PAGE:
Italian Stuffed Shells Recipe

Make this stuffed shells recipe with jumbo pasta shells and fontina cheese for an Italian main course (portata principale).



March/April 2015

Yield: 4 servings

Swiss Chard & Mushroom Stuffed Shells

Ingredients:

• 6 ounces jumbo pasta shells (half of a 12-ounce box)
• 2 tablespoons olive oil
• 1 large bunch Swiss chard, stems removed, cut into ribbons
• 1 medium onion, chopped
• 6 ounces fresh mushrooms, sliced
• 15 ounces ricotta
• 1/2 teaspoon sea salt, divided
• 1-1/2 cups half-and-half
• 1/2 pound fontina cheese, grated
• 8 ounces part skim mozzarella, divided
• 1/4 teaspoon freshly grated nutmeg
• Freshly ground black pepper
• 1/2 cup cherry or grape tomatoes
• 1/4 cup fresh chopped basil
• Balsamic glaze, optional

Instructions:

1. Cook pasta shells according to package directions; drain and set aside to cool.

2. Preheat oven to 350 F. Oil 13-by-9-inch glass baking dish and set aside.

3. Heat olive oil in large skillet over medium-high heat; add chard, onion and mushrooms, and sauté for 5 minutes. Remove from heat and let cool for 5 minutes. Transfer mixture to bowl of food processor. Add ricotta and 1/4 teaspoon sea salt, and process until combined. (You want it to be a bit chunky but mixed well.)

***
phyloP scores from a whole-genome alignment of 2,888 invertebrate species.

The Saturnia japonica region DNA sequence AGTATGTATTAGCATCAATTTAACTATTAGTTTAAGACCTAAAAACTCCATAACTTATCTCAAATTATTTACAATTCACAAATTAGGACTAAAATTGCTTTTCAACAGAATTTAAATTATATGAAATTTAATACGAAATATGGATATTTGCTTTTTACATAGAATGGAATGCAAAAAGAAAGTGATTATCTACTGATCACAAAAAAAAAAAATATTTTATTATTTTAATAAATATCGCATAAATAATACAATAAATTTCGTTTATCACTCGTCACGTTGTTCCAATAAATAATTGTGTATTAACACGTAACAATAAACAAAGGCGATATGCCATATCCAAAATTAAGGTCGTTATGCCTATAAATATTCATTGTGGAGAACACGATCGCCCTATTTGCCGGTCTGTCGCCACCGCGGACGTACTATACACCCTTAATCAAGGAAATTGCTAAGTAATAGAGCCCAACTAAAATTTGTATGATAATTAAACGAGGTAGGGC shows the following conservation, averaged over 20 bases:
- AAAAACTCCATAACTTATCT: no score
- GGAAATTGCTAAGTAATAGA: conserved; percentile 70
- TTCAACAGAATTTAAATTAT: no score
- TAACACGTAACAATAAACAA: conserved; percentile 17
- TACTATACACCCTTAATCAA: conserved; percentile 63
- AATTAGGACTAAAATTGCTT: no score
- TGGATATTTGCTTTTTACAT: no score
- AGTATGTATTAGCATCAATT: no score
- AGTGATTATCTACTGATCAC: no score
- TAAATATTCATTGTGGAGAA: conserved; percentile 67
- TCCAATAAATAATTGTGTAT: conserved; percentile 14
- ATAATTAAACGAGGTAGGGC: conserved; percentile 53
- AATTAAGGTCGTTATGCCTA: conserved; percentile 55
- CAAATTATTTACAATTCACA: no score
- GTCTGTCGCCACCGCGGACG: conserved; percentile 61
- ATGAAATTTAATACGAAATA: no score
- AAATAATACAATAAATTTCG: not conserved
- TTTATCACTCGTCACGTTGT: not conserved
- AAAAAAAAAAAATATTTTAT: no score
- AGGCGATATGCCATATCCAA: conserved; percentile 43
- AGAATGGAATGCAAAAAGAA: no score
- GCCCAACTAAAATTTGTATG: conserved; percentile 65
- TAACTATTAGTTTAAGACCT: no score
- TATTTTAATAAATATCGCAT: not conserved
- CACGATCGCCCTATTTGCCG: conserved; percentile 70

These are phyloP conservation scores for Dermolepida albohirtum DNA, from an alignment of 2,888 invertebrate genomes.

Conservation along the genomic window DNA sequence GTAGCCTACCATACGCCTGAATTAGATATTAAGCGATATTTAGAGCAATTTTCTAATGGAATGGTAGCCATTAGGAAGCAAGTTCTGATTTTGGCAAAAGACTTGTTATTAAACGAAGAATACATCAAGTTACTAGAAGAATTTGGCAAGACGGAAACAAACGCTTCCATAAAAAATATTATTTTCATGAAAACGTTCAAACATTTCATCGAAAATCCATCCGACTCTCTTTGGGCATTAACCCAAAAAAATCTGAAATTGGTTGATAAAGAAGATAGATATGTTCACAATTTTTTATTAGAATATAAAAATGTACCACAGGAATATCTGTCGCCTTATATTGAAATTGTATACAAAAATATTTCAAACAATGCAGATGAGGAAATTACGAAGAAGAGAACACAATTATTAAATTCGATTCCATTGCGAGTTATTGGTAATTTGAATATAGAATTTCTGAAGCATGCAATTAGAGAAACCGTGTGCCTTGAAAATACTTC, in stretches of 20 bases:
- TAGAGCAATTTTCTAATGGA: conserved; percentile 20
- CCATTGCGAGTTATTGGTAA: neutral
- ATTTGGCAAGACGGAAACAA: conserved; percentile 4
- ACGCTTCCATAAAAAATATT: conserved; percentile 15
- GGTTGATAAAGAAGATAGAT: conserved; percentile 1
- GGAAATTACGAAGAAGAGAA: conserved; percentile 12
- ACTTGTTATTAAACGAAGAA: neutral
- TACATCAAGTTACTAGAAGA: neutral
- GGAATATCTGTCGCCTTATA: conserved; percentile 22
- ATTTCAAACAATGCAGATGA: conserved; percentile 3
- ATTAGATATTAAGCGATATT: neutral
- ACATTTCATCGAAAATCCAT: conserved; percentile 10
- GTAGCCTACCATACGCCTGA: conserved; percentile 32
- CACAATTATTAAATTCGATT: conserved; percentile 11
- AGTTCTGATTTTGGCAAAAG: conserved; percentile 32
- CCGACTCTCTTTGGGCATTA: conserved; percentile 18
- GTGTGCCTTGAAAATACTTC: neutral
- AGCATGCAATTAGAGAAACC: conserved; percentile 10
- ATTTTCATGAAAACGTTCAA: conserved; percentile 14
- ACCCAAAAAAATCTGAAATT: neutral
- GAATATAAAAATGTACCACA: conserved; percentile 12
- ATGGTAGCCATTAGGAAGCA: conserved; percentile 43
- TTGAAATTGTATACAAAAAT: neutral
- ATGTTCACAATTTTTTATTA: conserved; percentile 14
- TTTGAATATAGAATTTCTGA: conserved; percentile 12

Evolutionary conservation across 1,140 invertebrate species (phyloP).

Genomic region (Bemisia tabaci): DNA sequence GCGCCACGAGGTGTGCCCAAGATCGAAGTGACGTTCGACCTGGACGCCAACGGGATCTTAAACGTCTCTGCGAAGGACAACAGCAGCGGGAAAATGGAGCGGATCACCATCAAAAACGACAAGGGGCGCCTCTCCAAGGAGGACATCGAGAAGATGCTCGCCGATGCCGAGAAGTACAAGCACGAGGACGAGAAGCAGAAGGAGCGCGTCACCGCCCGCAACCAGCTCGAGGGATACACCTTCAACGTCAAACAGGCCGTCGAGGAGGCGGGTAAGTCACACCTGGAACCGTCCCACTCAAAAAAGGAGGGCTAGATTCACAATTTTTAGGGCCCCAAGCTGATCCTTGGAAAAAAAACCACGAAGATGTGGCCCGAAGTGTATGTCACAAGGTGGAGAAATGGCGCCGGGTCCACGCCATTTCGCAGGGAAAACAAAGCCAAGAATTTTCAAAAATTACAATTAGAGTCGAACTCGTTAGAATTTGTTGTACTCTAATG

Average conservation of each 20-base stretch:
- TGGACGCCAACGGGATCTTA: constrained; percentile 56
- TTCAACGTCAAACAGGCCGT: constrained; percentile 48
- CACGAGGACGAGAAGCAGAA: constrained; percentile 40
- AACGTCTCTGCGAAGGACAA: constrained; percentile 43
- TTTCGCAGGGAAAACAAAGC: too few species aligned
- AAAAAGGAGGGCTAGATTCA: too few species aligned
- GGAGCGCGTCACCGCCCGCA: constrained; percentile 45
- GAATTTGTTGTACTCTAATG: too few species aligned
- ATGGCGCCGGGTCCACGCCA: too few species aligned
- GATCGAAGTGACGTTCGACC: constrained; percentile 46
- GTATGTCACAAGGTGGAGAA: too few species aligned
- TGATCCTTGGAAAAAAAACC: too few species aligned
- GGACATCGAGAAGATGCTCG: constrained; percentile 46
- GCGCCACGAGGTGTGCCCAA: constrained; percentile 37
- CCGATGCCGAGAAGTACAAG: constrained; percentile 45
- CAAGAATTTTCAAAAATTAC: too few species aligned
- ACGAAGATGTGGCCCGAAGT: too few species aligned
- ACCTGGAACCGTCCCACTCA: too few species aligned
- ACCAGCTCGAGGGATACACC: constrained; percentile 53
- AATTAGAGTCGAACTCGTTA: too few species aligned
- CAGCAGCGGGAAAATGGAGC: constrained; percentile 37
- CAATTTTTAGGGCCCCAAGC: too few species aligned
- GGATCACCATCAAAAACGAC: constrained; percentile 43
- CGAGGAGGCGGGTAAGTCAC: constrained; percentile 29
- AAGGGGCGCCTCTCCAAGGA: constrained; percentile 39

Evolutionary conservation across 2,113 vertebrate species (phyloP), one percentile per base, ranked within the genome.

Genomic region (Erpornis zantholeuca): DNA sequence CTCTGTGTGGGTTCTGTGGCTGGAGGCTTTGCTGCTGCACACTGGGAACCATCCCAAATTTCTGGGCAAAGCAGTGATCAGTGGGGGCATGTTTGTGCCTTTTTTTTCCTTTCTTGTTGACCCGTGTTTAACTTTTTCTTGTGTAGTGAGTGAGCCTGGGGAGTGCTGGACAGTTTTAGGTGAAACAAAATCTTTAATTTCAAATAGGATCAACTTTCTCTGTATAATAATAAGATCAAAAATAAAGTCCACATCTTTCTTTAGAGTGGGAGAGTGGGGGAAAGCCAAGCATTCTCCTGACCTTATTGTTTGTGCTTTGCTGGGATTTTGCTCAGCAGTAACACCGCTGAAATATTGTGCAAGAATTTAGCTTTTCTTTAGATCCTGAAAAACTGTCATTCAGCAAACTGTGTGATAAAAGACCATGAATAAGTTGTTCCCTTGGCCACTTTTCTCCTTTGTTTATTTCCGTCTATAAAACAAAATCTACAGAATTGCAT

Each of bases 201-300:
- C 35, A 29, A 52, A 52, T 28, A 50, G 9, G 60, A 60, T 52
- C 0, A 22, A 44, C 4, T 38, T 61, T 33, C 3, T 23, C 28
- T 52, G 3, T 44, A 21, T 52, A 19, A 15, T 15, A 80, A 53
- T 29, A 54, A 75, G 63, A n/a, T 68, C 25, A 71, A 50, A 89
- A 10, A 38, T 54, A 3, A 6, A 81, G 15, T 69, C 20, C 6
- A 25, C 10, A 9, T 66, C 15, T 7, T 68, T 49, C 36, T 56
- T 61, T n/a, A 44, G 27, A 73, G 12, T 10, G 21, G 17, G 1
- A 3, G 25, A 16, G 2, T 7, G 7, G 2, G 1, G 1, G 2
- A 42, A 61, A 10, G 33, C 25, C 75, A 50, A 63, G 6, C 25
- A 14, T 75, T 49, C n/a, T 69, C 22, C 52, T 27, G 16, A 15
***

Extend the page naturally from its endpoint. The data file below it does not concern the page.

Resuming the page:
4. Spoon chard mixture into cooked and cooled shells. Line shells up, touching, in prepared dish, and set aside.

5. In saucepan, heat the half-and-half over medium heat. Add fontina and half the mozzarella, and heat until melted and smooth. Stir in nutmeg, pepper and remaining sea salt. Pour sauce evenly over stuffed shells. Top with remaining mozzarella and cherry tomatoes.

6. Cover with foil, and bake for 20 minutes. Uncover and continue baking for an additional 20 minutes, or until mozzarella is melted.

7. Sprinkle with basil and a swirl of balsamic glaze, if desired, just before serving.

Note: A balsamic glaze is simply a sauce made with about 1 cup balsamic vinegar and a couple tablespoons brown sugar, honey or molasses, and cooked over low heat for a few minutes, until smooth, then brought to a boil briefly, before reducing heat and simmering for 8 to 10 minutes, or until mixture is reduced by a third and is slightly thick.

Craving more fresh Italian recipes? Check out Farmhouse Style Italian Recipes.


Karen K. Will is editor of Heirloom Gardener magazine, and co-author, along with Editor-in-Chief Oscar H. Will III, of Plowing With Pigs and Other Creative, Low-Budget Homesteading Solutions (New Society Publishers, 2013).